Tóibín dwelled only briefly on the rea­son why he left Sinn Féin – his op­po­si­tion to abor­tion – but de­scribed the re­jec­tion of his amend­ments to the abor­tion leg­is­la­tion, which would have re­quired pain re­lief for foe­tuses, out­law­ing abor­tion on grounds of sex or dis­abil­ity, stronger pro­tec­tion for con­sci­en­tious ob­jec­tion by medics, among oth­ers, as “an in­jus­tice that I’ve never seen be­fore in my life”. It drew rap­tur­ous ap­plause from the au­di­ence.

The ques­tions cov­ered a va­ri­ety of lo­cal and na­tional is­sues. One man was de­ter­mined to re­late his ac­counts of Garda mis­treat­ment. The au­di­ence would not be­lieve what the gar­daí had done, he said. It was worse than the Mau­rice McCabe case – much, much worse. And he had been com­plain­ing long be­fore Mau­rice McCabe, he added. “The gar­daí are here in droves to see who is here,” he warned.

“That’s bull­shit,” came a voice from the back of the hall.

The speaker was of a highly de­ter­mined mien, how­ever, and he later made an­other con­tri­bu­tion be­fore leav­ing, ap­par­ently huffily. A pro­por­tion of the au­di­ence gave the im­pres­sion they had heard his story be­fore.

An­other man com­plained about the fa­cil­i­ties he claimed were be­ing af­forded to “for­eign­ers”. He said he met a for­eigner who had “a house pro­vided for him and a car pro­vided for him and money to get dog food for the dog be­cause the dog was for­eign.”

Sev­eral mem­bers of the au­di­ence in­di­cated scep­ti­cism; Tóibín took it on di­rectly and said that peo­ple who came to Ire­land seek­ing pro­tec­tion from per­se­cu­tion and refuge from war de­served and were en­ti­tled to help and as­sis­tance. The au­di­ence ap­proved over­whelm­ingly.


There were con­cerns over re­zon­ing, a short­age of school places for chil­dren with spe­cial needs, crit­i­cism of the banks, de­mands to stop evic­tions, calls for the nationalisation of Tara mine and a call to fol­low the Bri­tish “out the door” of the Euro­pean Union, from a man who be­lieved that Italy, Poland and the Czech Repub­lic were also about to leave. There ap­peared to be lit­tle sup­port for the idea.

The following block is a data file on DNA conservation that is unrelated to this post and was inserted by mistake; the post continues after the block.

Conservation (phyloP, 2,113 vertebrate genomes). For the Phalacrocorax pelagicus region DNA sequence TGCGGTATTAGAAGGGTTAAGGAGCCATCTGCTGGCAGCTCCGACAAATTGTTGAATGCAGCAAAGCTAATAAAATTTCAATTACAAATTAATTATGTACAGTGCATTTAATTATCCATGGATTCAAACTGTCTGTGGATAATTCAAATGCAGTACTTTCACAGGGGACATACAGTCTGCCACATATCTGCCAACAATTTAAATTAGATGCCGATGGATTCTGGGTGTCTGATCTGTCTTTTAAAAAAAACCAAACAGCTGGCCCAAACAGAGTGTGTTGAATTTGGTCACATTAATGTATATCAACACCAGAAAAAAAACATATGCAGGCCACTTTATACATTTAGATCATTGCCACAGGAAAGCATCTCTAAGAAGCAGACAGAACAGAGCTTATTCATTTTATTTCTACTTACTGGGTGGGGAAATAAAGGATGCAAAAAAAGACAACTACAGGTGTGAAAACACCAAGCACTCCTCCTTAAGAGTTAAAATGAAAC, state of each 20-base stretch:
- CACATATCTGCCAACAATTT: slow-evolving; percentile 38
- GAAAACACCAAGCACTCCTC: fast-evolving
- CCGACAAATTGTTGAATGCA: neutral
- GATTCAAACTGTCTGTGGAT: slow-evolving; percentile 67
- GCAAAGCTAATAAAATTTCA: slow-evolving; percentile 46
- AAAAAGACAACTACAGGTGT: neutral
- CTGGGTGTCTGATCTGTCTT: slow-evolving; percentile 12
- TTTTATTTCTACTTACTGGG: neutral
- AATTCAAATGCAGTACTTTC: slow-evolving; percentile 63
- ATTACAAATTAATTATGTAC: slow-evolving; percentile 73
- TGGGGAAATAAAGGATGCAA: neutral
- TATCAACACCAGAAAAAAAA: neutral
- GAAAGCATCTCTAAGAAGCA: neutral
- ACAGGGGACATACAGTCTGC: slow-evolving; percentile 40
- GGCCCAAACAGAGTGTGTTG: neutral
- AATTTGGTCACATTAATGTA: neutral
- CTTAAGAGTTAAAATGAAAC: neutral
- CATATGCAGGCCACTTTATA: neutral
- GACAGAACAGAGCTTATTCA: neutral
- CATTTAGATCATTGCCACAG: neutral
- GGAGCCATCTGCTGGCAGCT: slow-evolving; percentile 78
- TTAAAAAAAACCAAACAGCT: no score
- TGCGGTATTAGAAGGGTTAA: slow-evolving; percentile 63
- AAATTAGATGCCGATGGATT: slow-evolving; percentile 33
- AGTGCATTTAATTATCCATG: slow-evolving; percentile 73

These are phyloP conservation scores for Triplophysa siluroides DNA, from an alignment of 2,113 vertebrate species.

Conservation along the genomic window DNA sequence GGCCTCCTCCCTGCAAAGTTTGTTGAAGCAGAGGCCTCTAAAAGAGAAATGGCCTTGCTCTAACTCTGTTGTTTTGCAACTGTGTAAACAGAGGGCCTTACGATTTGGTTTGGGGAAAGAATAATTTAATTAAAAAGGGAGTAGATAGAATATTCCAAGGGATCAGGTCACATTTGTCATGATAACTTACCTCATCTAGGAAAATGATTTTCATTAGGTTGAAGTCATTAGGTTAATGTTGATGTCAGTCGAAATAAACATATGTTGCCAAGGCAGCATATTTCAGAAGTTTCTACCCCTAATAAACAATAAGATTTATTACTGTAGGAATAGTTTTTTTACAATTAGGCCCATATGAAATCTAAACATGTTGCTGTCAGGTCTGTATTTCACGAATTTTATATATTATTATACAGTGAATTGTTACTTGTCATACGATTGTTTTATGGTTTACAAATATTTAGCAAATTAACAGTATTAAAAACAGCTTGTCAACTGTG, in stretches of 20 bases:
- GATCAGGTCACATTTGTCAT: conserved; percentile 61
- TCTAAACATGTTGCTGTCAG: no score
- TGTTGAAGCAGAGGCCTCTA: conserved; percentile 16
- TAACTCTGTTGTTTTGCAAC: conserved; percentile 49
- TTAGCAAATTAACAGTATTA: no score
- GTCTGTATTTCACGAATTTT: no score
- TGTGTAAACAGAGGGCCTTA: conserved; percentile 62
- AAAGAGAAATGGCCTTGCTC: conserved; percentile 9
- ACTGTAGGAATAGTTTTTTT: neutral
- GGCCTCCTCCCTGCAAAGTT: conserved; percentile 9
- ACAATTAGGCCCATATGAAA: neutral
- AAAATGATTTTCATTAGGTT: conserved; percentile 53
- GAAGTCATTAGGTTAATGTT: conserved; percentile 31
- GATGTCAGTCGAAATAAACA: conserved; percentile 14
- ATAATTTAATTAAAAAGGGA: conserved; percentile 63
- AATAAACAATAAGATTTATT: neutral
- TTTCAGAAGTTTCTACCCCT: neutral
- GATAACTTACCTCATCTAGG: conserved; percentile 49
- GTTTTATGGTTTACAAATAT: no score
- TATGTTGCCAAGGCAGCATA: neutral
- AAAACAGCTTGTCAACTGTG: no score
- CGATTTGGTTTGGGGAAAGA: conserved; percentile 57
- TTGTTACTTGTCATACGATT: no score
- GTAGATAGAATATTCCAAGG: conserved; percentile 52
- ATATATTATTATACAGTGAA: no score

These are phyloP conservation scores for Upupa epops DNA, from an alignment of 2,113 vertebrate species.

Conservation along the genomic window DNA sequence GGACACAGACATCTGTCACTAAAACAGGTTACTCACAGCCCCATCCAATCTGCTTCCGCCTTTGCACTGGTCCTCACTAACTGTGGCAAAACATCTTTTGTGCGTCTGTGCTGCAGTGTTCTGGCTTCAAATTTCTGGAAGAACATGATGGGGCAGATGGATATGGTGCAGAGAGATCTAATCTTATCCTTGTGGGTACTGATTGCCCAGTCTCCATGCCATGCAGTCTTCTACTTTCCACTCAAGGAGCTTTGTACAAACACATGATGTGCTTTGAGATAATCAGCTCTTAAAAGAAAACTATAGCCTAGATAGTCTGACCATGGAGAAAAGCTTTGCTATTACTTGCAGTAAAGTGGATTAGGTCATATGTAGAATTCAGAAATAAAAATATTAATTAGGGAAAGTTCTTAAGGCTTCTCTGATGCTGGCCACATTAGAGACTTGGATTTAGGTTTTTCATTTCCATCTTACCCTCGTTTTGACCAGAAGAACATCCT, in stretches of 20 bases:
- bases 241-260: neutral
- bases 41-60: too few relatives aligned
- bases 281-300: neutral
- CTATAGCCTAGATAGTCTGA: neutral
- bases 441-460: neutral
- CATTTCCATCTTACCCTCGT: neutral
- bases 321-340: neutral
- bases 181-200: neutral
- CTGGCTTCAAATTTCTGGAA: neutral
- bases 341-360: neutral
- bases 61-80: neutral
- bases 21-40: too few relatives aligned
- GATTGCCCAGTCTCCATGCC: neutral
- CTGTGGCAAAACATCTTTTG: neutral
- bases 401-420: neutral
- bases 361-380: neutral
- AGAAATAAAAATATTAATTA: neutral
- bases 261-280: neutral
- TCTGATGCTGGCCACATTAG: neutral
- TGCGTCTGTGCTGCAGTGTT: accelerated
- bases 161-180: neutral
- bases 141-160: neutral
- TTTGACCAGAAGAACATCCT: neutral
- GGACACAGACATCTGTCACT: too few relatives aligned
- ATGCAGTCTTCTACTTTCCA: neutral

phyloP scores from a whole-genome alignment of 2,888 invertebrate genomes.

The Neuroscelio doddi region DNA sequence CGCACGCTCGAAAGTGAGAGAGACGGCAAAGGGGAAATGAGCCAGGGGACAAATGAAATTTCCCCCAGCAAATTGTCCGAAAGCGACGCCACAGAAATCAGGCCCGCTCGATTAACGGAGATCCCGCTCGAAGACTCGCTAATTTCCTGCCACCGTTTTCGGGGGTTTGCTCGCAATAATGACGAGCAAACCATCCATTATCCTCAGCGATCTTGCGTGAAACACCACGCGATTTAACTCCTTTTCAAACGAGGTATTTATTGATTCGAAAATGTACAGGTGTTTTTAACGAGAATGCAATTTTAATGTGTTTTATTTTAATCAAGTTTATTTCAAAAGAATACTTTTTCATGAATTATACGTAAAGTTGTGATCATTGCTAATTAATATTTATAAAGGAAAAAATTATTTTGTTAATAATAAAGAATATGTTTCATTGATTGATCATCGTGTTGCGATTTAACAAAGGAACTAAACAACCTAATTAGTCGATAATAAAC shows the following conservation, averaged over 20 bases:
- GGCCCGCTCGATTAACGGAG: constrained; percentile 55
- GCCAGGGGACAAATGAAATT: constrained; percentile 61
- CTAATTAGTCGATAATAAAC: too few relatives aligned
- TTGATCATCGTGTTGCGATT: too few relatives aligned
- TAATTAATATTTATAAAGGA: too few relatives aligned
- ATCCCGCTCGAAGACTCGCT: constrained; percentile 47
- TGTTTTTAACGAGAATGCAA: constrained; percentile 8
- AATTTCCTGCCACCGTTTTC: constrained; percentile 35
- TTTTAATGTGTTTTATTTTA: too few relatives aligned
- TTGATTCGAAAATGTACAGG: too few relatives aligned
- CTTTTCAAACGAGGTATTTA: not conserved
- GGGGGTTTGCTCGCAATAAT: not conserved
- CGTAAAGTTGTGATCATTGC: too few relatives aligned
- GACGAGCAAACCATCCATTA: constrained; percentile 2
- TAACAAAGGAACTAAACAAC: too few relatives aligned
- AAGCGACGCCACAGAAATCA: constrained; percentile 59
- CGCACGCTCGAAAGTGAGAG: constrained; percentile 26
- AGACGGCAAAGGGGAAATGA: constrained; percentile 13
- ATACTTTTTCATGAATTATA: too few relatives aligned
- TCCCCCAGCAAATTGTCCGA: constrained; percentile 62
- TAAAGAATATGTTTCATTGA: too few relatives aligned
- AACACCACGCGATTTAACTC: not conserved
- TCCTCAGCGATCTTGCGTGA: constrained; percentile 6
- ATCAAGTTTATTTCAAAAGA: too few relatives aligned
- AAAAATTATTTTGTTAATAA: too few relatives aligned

But there was lit­tle doubt about what ev­ery­one in the room agreed on. When Dr Ruairi Han­ley in the au­di­ence iden­ti­fied him­self as one of the GPs who had “walked out of that meet­ing in Dublin” – when pro-life GPs left a meet­ing of the Na­tional Col­lege of Gen­eral Prac­ti­tion­ers – the room rose in a stand­ing ova­tion.

Tóibín is adamant that the new party will not be a pro- life, sin­gle- is­sue party. But it is clear that his tar­get mar­ket will be among peo­ple who voted against the ref­er­en­dum in May.

“Ev­ery po­lit­i­cal party has a raft of poli- cies and a po­si­tion on abor­tion,” he told The Ir­ish Times later this week. “We’ll be the same. In no way will we be a one-is­sue party. But we will be unique in that we will have a counter-es­tab­lish­ment po­si­tion on abor­tion.”

If Tóibín’s new party is to have any chance of get­ting off the ground in a mean­ing­ful way, it will have to have an ap­peal be­yond its pol­icy on abor­tion.

Re­stric­tive law

It is true of course that more than 700,000 peo­ple voted against the le­gal­i­sa­tion of abor­tion and true also that a pro­por­tion of the 1.4 mil­lion who voted Yes favour a more re­stric­tive law than the one cur­rently chunter­ing through the Oireach­tas. That’s a mil­lion peo­ple, Tóibín told the crowd in Na­van.

But that is not the same thing as hav­ing a mil­lion vot­ers who be­lieve that abor­tion is the most im­por­tant is­sue when they cast their vote in a gen­eral elec­tion.